# Canonical commutation relations and a scalar interacting field

Let $\hat\phi(x)$ be a quantum scalar hermitian field and $\hat \pi(x)$ its conjugated field.

IF the scalar field evolves according to a FREE theory it is possible to write down the following normal mode expansions:

$$\hat \phi(x) = \int \frac{d\vec k}{(2\pi)^{3/2} 2 \omega_k} \left \{ \hat a(k) e^{-ikx} + \hat a^\dagger(k) e^{ikx} \right \}_{\big|_{k^0=\omega_k}}$$

$$\hat \pi(x) = \int \frac{d\vec k}{(2\pi)^{3/2} 2 \omega_k} (-i\omega_k) \left \{ \hat a(k) e^{-ikx} - \hat a^\dagger(k) e^{ikx} \right \}_{\big|_{k^0=\omega_k}}$$

and the equal time canonical commutation relations:

$$[\hat \phi(t, \vec x) , \hat \phi(t, \vec y)]=0$$ $$[\hat \pi(t, \vec x) , \hat \pi(t, \vec y)]=0$$ $$[\hat \phi(t, \vec x) , \hat \pi(t, \vec y)]=i \delta (\vec x - \vec y)$$

are equivalent to the following commutation relations between the ladder operators:

$$[\hat a(k) , \hat a(k') ]=0$$ $$[\hat a^\dagger(k) , \hat a^\dagger(k') ]=0$$ $$[\hat a(k) , \hat a^\dagger(k') ]= 2\omega_k \delta (\vec k - \vec k')$$

(by "equivalent" I mean that one set of relations can be derived from the other using the normal mode expansion)

IF the scalar field evolves according to an INTERACTING theory I can't write down a general normal mode expansion, but at a given time $t$ it should be possible to write

$$\hat \phi_t(\vec x) = \int \frac{d\vec k}{(2\pi)^{3/2} 2 \omega_k} \left \{ \hat \alpha_t (\vec k) e^{i {\vec {k}} \cdot {\vec {x}}} + \hat \alpha_t^\dagger(\vec k) e^{-i {\vec {k}} \cdot {\vec {x}}} \right \}$$

$$\hat \pi_t(\vec x) = \int \frac{d\vec k}{(2\pi)^{3/2} 2 \omega_k} \left \{ \hat \beta_t (\vec k) e^{i {\vec {k}} \cdot {\vec {x}}} + \hat \beta_t^\dagger(\vec k) e^{-i {\vec {k}} \cdot {\vec {x}}} \right \}$$

for some unknown, up to now, $\hat \alpha_t (\vec k)$, $\hat \beta_t (\vec k)$ operators.

Using the equal time canonical commutation relations, which should hold true even in an interacting theory, is it possible to show that the following relations hold true?

$$\hat \beta_t (\vec k) = (-i\omega_k) \hat \alpha_t (\vec k)$$ $$[\hat \alpha_t (\vec k) , \hat \alpha_t(\vec k') ]=0$$ $$[\hat \alpha_t^\dagger(\vec k) , \hat \alpha_t^\dagger(\vec k') ]=0$$ $$[\hat \alpha_t(\vec k) , \hat \alpha_t^\dagger(\vec k') ]= 2\omega_k \delta (\vec k - \vec k')$$

in such a way to recover, at time $t$, the usual commutation relations among the operator coefficients in the Fourier expansion of $\hat \phi_t(\vec x)$ and $\hat \pi_t(\vec x)$.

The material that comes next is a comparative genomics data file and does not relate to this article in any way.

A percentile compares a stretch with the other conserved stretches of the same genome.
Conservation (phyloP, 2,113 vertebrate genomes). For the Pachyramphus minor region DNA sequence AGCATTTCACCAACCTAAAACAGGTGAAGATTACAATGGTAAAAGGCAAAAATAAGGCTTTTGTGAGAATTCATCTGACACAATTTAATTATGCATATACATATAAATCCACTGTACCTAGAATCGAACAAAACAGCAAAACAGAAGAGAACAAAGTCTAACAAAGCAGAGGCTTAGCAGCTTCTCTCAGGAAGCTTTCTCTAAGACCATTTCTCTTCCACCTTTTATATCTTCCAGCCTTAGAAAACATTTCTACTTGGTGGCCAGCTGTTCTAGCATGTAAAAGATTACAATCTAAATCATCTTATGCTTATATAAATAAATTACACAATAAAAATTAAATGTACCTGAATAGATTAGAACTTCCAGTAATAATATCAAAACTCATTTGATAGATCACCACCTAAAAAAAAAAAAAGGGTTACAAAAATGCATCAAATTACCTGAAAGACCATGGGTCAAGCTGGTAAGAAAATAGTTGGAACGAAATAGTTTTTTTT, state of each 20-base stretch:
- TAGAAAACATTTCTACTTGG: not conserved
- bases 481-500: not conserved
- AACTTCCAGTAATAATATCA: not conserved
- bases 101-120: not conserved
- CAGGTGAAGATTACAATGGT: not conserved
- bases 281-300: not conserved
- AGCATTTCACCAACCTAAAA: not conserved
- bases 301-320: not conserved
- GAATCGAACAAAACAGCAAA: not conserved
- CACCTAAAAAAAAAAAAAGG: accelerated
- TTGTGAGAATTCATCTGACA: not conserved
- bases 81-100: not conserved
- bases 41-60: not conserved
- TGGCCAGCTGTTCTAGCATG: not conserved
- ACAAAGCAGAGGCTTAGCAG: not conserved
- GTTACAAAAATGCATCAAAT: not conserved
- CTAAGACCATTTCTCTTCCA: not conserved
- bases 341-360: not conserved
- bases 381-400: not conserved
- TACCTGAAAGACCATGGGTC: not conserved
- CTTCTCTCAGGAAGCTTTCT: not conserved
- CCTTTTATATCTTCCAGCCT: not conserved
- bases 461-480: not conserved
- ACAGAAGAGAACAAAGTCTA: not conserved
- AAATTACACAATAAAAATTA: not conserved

OR I can simply reformulate the question in the following way: given the operators

$$\hat \phi_t(\vec x) = \int \frac{d\vec k}{(2\pi)^{3/2} 2 \omega_k} \left \{ \hat \alpha_t (\vec k) e^{i {\vec {k}} \cdot {\vec {x}}} + \hat \alpha_t^\dagger(\vec k) e^{-i {\vec {k}} \cdot {\vec {x}}} \right \}$$

$$\hat \pi_t(\vec x) = \int \frac{d\vec k}{(2\pi)^{3/2} 2 \omega_k} \left \{ \hat \beta_t (\vec k) e^{i {\vec {k}} \cdot {\vec {x}}} + \hat \beta_t^\dagger(\vec k) e^{-i {\vec {k}} \cdot {\vec {x}}} \right \}$$

does the following statement hold true?

$$\begin{cases} [\hat \phi_t( \vec x) , \hat \phi_t( \vec y)]=0 & & \hat \beta_t (\vec k) = (-i\omega_k) \hat \alpha_t (\vec k) \\ [\hat \pi_t( \vec x) , \hat \pi_t( \vec y)]=0 & \Leftrightarrow & [\hat \alpha_t (\vec k) , \hat \alpha_t(\vec k') ]=0 \\ [\hat \phi_t( \vec x) , \hat \pi_t( \vec y)]=i \delta (\vec x - \vec y) & & [\hat \alpha_t^\dagger(\vec k) , \hat \alpha_t^\dagger(\vec k') ]=0 \\ & & [\hat \alpha_t(\vec k) , \hat \alpha_t^\dagger(\vec k') ]= 2\omega_k \delta (\vec k - \vec k')\\ \end{cases}$$

• Note that both $\alpha$ and $\beta$ depend on $t$. – AccidentalFourierTransform Oct 23 '17 at 18:14
• This will only hold at equal times, so it's not very useful. (Recall that for free fields a whole lot of calculations are done by commuting creation and annihilation operators evaluated at different times.) – knzhou Oct 23 '17 at 18:38
• @AccidentalFourierTransform yes, you are right, but since I'm interested only in relations at a fixed time $t$ I didn't write explicitly the time dependence; anyway to be more correct I have just added it as a subscript – L.R. Oct 23 '17 at 21:35
• @knzhou but are you sure that the relations above hold true at equal times? for me it would be enough – L.R. Oct 23 '17 at 22:12
• @L.R. I'm not 100% sure, but I think you need nothing but the mode expansion and the canonical commutators to prove the relations you want. Since they both hold just fine at a fixed time, the derivation goes through just like in the free case. – knzhou Oct 23 '17 at 22:17